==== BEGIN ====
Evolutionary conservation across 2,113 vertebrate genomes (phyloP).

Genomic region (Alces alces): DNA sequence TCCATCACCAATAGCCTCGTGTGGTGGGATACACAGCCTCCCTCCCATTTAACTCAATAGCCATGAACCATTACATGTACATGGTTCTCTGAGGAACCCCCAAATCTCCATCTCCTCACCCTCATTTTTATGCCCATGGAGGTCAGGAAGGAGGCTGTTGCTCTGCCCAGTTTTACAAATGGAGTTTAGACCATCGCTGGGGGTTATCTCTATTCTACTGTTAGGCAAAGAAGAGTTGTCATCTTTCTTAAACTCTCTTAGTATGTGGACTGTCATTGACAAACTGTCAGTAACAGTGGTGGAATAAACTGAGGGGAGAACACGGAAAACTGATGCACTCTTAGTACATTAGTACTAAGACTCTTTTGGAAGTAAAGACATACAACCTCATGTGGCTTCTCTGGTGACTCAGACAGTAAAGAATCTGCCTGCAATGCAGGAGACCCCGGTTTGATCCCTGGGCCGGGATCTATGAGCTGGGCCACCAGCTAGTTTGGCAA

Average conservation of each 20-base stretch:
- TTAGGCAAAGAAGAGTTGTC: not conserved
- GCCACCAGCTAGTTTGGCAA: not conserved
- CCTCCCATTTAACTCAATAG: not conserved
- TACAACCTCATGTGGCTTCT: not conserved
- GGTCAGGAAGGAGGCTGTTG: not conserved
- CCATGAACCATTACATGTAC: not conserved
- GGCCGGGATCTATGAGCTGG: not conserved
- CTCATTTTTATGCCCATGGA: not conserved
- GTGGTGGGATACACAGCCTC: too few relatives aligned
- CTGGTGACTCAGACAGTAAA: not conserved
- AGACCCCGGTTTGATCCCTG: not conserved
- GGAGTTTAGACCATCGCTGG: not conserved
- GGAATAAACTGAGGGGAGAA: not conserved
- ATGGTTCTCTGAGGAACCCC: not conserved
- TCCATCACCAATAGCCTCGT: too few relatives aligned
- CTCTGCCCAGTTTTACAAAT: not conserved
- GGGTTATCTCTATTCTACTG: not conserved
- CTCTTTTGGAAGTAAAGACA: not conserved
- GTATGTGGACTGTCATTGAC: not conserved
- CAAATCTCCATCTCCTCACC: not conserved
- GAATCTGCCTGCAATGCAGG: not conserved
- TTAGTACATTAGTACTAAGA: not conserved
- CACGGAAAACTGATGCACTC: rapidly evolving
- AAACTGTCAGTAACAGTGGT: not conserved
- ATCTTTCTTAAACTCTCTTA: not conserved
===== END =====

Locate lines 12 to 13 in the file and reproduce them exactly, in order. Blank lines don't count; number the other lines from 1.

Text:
- GTGGTGGGATACACAGCCTC: too few relatives aligned
- CTGGTGACTCAGACAGTAAA: not conserved